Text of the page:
Electrical Safety

Do You Need to Replace Water-Damaged Wiring?

An image of flooding in a living room

The recent floods in Louisiana caused 13 deaths and millions of dollars in damage. Some homes were submerged to their roofs, while others received just a few inches of water. Now that cleanup and repairs are underway, homeowners are evaluating what can be salvaged and what must be replaced — including their household wiring.

After the Flood

The wiring in your walls can be rendered dangerous or inoperable when it’s either inundated or submerged in water. In the case of a catastrophic flood, where wiring is completely submerged for hours or days, total replacement of all affected wiring is almost a given — it’s rare for builders to use wiring that is rated for that kind of water exposure.

Nothing can be done until any remaining floodwaters recede and the home is completely pumped out. Even then, the remaining moisture may make the home dangerous, as water is an excellent conductor of electricity. It’s important to have the electrical utility disconnect power at the meter before anyone enters wet areas of the home. Even then, it’s a good idea to shut down all power at the circuit box before proceeding.

A qualified electrician can test the wiring left behind, but even if it still works, it’s rarely a good idea to reuse it. The moisture can degrade the wiring insulation, which can increase the risk of an electrical fire down the line. It can also lead to mold and mildew development, and metal parts can corrode — especially if they’ve been flooded with salty sea water.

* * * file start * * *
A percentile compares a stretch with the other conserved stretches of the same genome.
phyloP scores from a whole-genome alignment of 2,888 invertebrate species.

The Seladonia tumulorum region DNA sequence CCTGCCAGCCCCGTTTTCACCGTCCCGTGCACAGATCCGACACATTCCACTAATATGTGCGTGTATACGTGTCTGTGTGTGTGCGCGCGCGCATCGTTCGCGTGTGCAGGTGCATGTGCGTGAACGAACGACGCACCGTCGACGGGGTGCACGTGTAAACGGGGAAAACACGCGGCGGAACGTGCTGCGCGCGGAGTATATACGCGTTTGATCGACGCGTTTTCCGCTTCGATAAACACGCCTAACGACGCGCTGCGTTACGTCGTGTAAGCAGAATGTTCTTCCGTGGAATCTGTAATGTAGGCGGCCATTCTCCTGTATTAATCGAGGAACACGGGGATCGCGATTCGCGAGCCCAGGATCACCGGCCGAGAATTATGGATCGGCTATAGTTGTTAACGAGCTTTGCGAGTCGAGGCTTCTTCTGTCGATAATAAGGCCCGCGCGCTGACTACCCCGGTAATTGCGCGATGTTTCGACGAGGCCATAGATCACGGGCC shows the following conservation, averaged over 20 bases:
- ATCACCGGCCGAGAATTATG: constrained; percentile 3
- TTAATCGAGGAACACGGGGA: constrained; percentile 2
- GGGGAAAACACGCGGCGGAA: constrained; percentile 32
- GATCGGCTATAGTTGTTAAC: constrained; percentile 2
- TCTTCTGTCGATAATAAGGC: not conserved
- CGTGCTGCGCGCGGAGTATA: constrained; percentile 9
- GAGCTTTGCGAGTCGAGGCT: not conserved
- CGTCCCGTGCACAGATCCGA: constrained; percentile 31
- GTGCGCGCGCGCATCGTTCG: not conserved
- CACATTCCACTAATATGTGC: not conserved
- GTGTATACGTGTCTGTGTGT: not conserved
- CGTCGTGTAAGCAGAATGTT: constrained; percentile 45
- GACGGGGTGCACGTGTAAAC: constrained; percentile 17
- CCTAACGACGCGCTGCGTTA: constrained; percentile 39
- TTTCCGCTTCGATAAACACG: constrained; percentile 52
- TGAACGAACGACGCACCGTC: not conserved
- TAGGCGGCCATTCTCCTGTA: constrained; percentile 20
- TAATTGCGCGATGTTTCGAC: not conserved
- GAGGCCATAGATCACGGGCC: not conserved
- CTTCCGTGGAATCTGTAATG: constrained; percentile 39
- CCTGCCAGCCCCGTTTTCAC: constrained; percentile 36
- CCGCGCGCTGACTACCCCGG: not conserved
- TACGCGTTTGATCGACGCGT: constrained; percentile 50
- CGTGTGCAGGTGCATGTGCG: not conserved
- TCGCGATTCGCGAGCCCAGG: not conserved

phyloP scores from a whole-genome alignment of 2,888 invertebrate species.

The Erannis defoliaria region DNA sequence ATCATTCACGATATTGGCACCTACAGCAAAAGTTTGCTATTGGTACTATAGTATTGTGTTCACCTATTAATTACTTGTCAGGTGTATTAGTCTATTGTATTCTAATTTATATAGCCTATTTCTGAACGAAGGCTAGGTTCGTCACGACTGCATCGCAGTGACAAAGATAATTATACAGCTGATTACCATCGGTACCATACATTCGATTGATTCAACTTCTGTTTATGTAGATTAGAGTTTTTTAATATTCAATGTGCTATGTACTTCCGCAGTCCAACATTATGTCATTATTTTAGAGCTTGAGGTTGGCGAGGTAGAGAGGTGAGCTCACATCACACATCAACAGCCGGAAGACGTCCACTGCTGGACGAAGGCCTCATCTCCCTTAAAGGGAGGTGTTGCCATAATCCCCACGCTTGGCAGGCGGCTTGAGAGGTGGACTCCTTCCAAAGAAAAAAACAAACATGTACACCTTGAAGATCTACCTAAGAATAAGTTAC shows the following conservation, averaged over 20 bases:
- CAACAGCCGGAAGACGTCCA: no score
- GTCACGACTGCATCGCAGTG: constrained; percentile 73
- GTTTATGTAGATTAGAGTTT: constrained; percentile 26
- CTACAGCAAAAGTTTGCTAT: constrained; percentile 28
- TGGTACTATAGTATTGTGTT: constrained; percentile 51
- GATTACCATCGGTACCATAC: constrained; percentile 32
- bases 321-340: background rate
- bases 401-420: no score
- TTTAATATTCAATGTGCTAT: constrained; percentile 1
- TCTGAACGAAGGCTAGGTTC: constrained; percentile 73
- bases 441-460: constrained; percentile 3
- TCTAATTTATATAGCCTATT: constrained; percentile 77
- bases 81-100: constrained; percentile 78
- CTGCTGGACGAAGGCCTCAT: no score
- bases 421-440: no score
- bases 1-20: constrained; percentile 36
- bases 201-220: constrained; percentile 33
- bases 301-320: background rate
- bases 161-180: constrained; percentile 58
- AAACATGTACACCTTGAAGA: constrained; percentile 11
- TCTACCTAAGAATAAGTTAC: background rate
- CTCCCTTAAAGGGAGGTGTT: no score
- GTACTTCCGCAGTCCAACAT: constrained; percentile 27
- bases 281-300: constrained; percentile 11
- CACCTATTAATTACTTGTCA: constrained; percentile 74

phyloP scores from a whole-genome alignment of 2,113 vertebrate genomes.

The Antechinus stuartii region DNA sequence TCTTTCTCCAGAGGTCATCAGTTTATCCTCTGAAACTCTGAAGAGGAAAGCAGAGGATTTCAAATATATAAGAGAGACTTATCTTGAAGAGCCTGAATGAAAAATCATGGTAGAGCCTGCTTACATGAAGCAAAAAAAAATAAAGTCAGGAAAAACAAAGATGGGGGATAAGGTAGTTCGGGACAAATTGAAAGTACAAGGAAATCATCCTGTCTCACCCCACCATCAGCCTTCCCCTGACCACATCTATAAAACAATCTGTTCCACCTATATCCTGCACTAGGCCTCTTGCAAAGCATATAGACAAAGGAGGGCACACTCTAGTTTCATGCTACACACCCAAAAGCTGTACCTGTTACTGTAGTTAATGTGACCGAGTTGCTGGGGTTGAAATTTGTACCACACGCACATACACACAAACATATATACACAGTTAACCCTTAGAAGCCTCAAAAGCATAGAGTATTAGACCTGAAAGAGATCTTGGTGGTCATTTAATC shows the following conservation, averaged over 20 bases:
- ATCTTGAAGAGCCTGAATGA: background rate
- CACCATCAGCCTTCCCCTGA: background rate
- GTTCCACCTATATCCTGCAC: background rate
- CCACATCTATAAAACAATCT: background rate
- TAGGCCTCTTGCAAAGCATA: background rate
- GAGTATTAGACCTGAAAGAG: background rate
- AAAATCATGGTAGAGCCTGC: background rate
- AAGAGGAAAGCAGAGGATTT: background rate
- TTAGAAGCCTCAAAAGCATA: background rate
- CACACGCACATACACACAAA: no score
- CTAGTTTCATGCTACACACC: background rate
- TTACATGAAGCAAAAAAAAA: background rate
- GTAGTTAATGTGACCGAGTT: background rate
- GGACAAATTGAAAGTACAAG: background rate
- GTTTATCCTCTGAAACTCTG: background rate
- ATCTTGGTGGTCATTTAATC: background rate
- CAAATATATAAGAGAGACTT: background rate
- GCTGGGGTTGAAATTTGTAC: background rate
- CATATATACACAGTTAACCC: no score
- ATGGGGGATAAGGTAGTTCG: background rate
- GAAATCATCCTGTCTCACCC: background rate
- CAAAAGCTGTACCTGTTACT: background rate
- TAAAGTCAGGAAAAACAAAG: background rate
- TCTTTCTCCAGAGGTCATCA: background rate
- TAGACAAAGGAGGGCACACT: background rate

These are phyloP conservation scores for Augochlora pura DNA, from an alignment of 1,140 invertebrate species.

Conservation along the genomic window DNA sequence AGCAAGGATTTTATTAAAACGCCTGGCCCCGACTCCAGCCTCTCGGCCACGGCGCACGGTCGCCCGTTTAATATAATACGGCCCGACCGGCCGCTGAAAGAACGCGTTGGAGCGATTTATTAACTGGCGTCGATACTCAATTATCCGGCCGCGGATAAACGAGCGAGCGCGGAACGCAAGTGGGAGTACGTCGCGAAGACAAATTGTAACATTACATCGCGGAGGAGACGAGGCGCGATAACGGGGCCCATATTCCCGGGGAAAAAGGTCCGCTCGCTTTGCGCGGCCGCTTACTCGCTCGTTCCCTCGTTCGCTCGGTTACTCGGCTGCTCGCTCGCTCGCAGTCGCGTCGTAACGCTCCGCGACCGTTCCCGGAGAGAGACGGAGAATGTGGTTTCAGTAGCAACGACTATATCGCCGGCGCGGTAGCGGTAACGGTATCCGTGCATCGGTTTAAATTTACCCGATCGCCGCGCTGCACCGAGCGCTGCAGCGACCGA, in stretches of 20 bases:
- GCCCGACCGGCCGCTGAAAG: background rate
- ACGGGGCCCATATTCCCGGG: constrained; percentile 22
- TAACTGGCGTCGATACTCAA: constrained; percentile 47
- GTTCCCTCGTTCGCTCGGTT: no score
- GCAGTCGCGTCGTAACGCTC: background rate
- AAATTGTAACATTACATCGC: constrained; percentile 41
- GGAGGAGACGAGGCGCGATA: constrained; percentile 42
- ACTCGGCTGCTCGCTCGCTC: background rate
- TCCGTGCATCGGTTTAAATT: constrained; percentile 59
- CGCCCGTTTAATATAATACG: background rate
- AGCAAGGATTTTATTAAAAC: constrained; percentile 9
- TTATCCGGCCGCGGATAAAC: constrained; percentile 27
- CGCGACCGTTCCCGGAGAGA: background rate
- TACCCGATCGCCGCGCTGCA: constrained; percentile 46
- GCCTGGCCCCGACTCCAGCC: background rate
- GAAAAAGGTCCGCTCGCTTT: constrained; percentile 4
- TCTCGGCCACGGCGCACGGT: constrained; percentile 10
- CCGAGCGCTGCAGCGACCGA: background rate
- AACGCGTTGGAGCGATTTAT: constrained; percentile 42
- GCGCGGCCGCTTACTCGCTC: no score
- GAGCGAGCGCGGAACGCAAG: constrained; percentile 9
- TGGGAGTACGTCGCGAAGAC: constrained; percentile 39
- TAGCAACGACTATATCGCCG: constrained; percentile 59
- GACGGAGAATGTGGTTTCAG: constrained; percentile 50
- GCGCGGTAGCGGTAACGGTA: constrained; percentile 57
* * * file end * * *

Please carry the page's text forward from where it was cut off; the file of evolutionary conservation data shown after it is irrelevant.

Furthermore, one of the big expenses associated with any rewiring job is the cost of opening and repairing the walls. But in the event of a flood, walls are typically torn down to the studs, so there’s really no better time to fully upgrade wiring than during disaster recovery.

Clean or Unclean?

One factor that makes floodwater such a hazard to wiring and building materials is the range of contaminants that tends to come with it. Oil, sewage, chemicals and other dangerous substances can work their way into tiny nooks and crannies, so it’s often best to simply start over fresh.

But if you have water damage to wiring due to a burst pipe in your home, the water will be clean and there’s a smaller chance any wiring will be fully submerged. In this case, it’s possible that your existing wiring can be saved. But the task of evaluating and repairing the damaged wiring is one best left to the licensed professionals.

If you experience water damage to your household wiring, be it dirty floodwater or a sudden plumbing malfunction, call upon your expert local electricians to ensure it’s safe to use power and you’re not sealing up a moldy mess behind your walls.